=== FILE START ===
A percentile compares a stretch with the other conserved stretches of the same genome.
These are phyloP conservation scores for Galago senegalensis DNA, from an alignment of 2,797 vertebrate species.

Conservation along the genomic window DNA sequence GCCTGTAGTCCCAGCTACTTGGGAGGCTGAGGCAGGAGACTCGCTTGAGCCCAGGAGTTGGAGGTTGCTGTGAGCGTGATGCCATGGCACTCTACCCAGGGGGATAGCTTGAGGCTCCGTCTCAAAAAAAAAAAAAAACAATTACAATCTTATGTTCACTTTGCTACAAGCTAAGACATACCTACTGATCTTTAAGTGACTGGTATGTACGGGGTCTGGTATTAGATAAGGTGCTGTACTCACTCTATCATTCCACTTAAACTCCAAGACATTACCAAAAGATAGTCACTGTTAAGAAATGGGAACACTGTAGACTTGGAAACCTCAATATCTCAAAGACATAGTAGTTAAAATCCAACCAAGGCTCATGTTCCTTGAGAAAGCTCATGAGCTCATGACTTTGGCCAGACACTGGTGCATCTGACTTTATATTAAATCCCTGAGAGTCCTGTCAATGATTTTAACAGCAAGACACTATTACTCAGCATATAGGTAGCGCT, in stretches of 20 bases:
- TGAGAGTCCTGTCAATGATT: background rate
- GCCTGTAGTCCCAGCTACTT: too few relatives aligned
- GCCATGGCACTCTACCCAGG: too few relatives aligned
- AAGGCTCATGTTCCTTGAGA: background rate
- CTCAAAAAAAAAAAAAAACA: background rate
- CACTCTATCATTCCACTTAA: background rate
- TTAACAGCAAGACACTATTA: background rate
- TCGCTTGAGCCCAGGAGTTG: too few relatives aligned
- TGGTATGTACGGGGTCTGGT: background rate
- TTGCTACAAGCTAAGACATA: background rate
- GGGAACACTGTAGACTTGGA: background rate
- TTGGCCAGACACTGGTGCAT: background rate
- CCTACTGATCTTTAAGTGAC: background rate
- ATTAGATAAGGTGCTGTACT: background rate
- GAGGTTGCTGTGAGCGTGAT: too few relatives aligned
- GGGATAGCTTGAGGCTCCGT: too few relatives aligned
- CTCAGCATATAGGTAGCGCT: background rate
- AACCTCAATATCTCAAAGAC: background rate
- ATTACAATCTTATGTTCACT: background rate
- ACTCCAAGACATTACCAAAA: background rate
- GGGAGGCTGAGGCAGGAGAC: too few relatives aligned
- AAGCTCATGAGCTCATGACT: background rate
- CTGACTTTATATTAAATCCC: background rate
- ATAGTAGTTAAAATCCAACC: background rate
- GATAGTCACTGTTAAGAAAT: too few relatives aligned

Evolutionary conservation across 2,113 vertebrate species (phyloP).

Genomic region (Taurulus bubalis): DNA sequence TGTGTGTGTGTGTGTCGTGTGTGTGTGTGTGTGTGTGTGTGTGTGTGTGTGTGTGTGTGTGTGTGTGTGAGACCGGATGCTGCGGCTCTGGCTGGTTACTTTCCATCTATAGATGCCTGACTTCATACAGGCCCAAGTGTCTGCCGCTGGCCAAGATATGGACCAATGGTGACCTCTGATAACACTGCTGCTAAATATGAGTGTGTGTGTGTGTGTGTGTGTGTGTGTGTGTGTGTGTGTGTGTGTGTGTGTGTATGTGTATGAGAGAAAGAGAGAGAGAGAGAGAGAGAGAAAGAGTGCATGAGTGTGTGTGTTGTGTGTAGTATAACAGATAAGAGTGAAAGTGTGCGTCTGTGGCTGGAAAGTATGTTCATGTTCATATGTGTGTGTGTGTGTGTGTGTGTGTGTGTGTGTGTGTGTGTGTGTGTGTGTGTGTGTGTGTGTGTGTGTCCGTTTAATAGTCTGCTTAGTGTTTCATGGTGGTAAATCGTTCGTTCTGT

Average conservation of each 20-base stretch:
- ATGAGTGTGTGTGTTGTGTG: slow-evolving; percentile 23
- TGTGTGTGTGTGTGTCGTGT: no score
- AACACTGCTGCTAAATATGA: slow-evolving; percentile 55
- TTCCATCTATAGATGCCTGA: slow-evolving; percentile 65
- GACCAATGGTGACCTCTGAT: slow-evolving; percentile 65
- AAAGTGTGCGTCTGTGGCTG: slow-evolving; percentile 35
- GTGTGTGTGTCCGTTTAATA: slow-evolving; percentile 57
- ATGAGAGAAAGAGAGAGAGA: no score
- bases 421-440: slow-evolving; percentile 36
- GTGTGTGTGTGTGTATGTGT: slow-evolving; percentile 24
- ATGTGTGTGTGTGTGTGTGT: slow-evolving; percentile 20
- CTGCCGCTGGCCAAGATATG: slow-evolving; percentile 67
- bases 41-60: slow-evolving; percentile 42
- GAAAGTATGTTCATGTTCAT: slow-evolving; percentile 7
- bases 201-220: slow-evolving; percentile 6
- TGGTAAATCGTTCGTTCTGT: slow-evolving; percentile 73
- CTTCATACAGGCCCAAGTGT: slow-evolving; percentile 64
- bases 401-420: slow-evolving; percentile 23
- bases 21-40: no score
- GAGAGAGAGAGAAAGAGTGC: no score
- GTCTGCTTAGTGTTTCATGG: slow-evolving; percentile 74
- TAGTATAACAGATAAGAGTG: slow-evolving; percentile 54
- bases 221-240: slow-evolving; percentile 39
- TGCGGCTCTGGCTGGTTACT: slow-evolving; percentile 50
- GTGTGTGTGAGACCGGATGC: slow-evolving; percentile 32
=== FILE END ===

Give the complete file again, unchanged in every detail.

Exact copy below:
A percentile compares a stretch with the other conserved stretches of the same genome.
These are phyloP conservation scores for Galago senegalensis DNA, from an alignment of 2,797 vertebrate species.

Conservation along the genomic window DNA sequence GCCTGTAGTCCCAGCTACTTGGGAGGCTGAGGCAGGAGACTCGCTTGAGCCCAGGAGTTGGAGGTTGCTGTGAGCGTGATGCCATGGCACTCTACCCAGGGGGATAGCTTGAGGCTCCGTCTCAAAAAAAAAAAAAAACAATTACAATCTTATGTTCACTTTGCTACAAGCTAAGACATACCTACTGATCTTTAAGTGACTGGTATGTACGGGGTCTGGTATTAGATAAGGTGCTGTACTCACTCTATCATTCCACTTAAACTCCAAGACATTACCAAAAGATAGTCACTGTTAAGAAATGGGAACACTGTAGACTTGGAAACCTCAATATCTCAAAGACATAGTAGTTAAAATCCAACCAAGGCTCATGTTCCTTGAGAAAGCTCATGAGCTCATGACTTTGGCCAGACACTGGTGCATCTGACTTTATATTAAATCCCTGAGAGTCCTGTCAATGATTTTAACAGCAAGACACTATTACTCAGCATATAGGTAGCGCT, in stretches of 20 bases:
- TGAGAGTCCTGTCAATGATT: background rate
- GCCTGTAGTCCCAGCTACTT: too few relatives aligned
- GCCATGGCACTCTACCCAGG: too few relatives aligned
- AAGGCTCATGTTCCTTGAGA: background rate
- CTCAAAAAAAAAAAAAAACA: background rate
- CACTCTATCATTCCACTTAA: background rate
- TTAACAGCAAGACACTATTA: background rate
- TCGCTTGAGCCCAGGAGTTG: too few relatives aligned
- TGGTATGTACGGGGTCTGGT: background rate
- TTGCTACAAGCTAAGACATA: background rate
- GGGAACACTGTAGACTTGGA: background rate
- TTGGCCAGACACTGGTGCAT: background rate
- CCTACTGATCTTTAAGTGAC: background rate
- ATTAGATAAGGTGCTGTACT: background rate
- GAGGTTGCTGTGAGCGTGAT: too few relatives aligned
- GGGATAGCTTGAGGCTCCGT: too few relatives aligned
- CTCAGCATATAGGTAGCGCT: background rate
- AACCTCAATATCTCAAAGAC: background rate
- ATTACAATCTTATGTTCACT: background rate
- ACTCCAAGACATTACCAAAA: background rate
- GGGAGGCTGAGGCAGGAGAC: too few relatives aligned
- AAGCTCATGAGCTCATGACT: background rate
- CTGACTTTATATTAAATCCC: background rate
- ATAGTAGTTAAAATCCAACC: background rate
- GATAGTCACTGTTAAGAAAT: too few relatives aligned

Evolutionary conservation across 2,113 vertebrate species (phyloP).

Genomic region (Taurulus bubalis): DNA sequence TGTGTGTGTGTGTGTCGTGTGTGTGTGTGTGTGTGTGTGTGTGTGTGTGTGTGTGTGTGTGTGTGTGTGAGACCGGATGCTGCGGCTCTGGCTGGTTACTTTCCATCTATAGATGCCTGACTTCATACAGGCCCAAGTGTCTGCCGCTGGCCAAGATATGGACCAATGGTGACCTCTGATAACACTGCTGCTAAATATGAGTGTGTGTGTGTGTGTGTGTGTGTGTGTGTGTGTGTGTGTGTGTGTGTGTGTGTATGTGTATGAGAGAAAGAGAGAGAGAGAGAGAGAGAGAAAGAGTGCATGAGTGTGTGTGTTGTGTGTAGTATAACAGATAAGAGTGAAAGTGTGCGTCTGTGGCTGGAAAGTATGTTCATGTTCATATGTGTGTGTGTGTGTGTGTGTGTGTGTGTGTGTGTGTGTGTGTGTGTGTGTGTGTGTGTGTGTGTGTGTCCGTTTAATAGTCTGCTTAGTGTTTCATGGTGGTAAATCGTTCGTTCTGT

Average conservation of each 20-base stretch:
- ATGAGTGTGTGTGTTGTGTG: slow-evolving; percentile 23
- TGTGTGTGTGTGTGTCGTGT: no score
- AACACTGCTGCTAAATATGA: slow-evolving; percentile 55
- TTCCATCTATAGATGCCTGA: slow-evolving; percentile 65
- GACCAATGGTGACCTCTGAT: slow-evolving; percentile 65
- AAAGTGTGCGTCTGTGGCTG: slow-evolving; percentile 35
- GTGTGTGTGTCCGTTTAATA: slow-evolving; percentile 57
- ATGAGAGAAAGAGAGAGAGA: no score
- bases 421-440: slow-evolving; percentile 36
- GTGTGTGTGTGTGTATGTGT: slow-evolving; percentile 24
- ATGTGTGTGTGTGTGTGTGT: slow-evolving; percentile 20
- CTGCCGCTGGCCAAGATATG: slow-evolving; percentile 67
- bases 41-60: slow-evolving; percentile 42
- GAAAGTATGTTCATGTTCAT: slow-evolving; percentile 7
- bases 201-220: slow-evolving; percentile 6
- TGGTAAATCGTTCGTTCTGT: slow-evolving; percentile 73
- CTTCATACAGGCCCAAGTGT: slow-evolving; percentile 64
- bases 401-420: slow-evolving; percentile 23
- bases 21-40: no score
- GAGAGAGAGAGAAAGAGTGC: no score
- GTCTGCTTAGTGTTTCATGG: slow-evolving; percentile 74
- TAGTATAACAGATAAGAGTG: slow-evolving; percentile 54
- bases 221-240: slow-evolving; percentile 39
- TGCGGCTCTGGCTGGTTACT: slow-evolving; percentile 50
- GTGTGTGTGAGACCGGATGC: slow-evolving; percentile 32